Thursday, December 3, 2009
Residents Replant Trees in Juniper Valley Park Following Vandalism
Community members joined city officials this past weekend to plant trees in Juniper Valley Park to replace ones that were destroyed by vandals in September.
Middle Village residents, members of the Juniper Park Civic Association, the Juniper Juniors, a local Cub Scout troop and Queens Parks Commissioner Dorothy Lewandowski gathered at the park on Saturday to replace 14 trees that were cut down in September. The trees were among 300 recently planted as part of the mayor’s PlaNYC effort.
During overnight hours in September, an unknown vandal entered the park and cut the trees down. Unlike previous acts of vandalism, in which limbs were ripped off the trees, the perpetrator of the recent destruction clearly used a power saw to cut the trees down. The JPCA and several elected officials offered a reward, but the suspect wasn’t caught. A total of 20 trees have been victimized during several separate incidents this year.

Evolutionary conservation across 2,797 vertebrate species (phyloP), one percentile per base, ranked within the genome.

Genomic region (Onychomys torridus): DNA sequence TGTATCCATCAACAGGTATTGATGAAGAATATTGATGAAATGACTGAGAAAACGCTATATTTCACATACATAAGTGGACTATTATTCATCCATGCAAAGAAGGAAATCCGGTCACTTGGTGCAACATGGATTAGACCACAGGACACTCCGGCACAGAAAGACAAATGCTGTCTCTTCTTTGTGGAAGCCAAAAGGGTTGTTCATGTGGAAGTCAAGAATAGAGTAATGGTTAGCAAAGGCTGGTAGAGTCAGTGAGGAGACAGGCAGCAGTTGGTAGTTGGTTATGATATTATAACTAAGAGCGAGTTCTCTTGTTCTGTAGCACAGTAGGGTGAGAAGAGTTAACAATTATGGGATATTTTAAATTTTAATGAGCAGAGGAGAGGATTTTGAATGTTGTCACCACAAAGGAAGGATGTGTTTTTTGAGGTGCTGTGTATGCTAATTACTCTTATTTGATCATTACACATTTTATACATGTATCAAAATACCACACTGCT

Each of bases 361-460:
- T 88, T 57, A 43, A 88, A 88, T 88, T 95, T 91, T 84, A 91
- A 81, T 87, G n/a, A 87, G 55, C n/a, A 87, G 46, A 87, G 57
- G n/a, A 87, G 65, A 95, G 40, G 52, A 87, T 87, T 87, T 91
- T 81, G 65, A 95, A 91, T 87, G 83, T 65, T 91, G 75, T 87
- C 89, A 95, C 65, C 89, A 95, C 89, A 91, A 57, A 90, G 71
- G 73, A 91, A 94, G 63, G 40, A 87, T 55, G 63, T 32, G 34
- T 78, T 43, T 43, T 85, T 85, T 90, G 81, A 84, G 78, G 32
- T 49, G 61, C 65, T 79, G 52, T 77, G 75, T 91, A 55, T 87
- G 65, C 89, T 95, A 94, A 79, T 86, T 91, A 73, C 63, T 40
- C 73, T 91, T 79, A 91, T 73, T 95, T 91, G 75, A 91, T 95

In response, the volunteers planted nine Snow Goose Cherry trees, two Kwanzan Cherry trees and three Bosnian Pines. Ed Dart of Dart’s Tree Farm in Long Island donated 20 elm trees in response to the vandalism. However, the park is in an area affected by Asian long-horned beetles, and since elms are particularly susceptible to infestation, they will be planted in other parts of Queens and the Bronx.
“The park has been made whole again, and we’re putting this behind us and moving forward,” Robert Holden, president of the JPCA, told NY1. “This is our big moment – we’re not going to give in to vandalism and we’re going to take back our park, and we certainly did.” Holden said the civic association is seeking grant money to have cameras installed in the park, which would be linked directly to the 104th Precinct stationhouse.
Following September’s vandalism, city Parks Commissioner Adrian Benepe released a statement reminding residents that arborcide is a criminal offense punishable by fines and jail time. “The loss of 12 newly planted trees… is a blow to the quality of life and environmental health of Juniper Valley Park,” said Benepe. “Trees are a valuable asset, providing shade and oxygen, cleaning the air and creating homes for our wildlife.”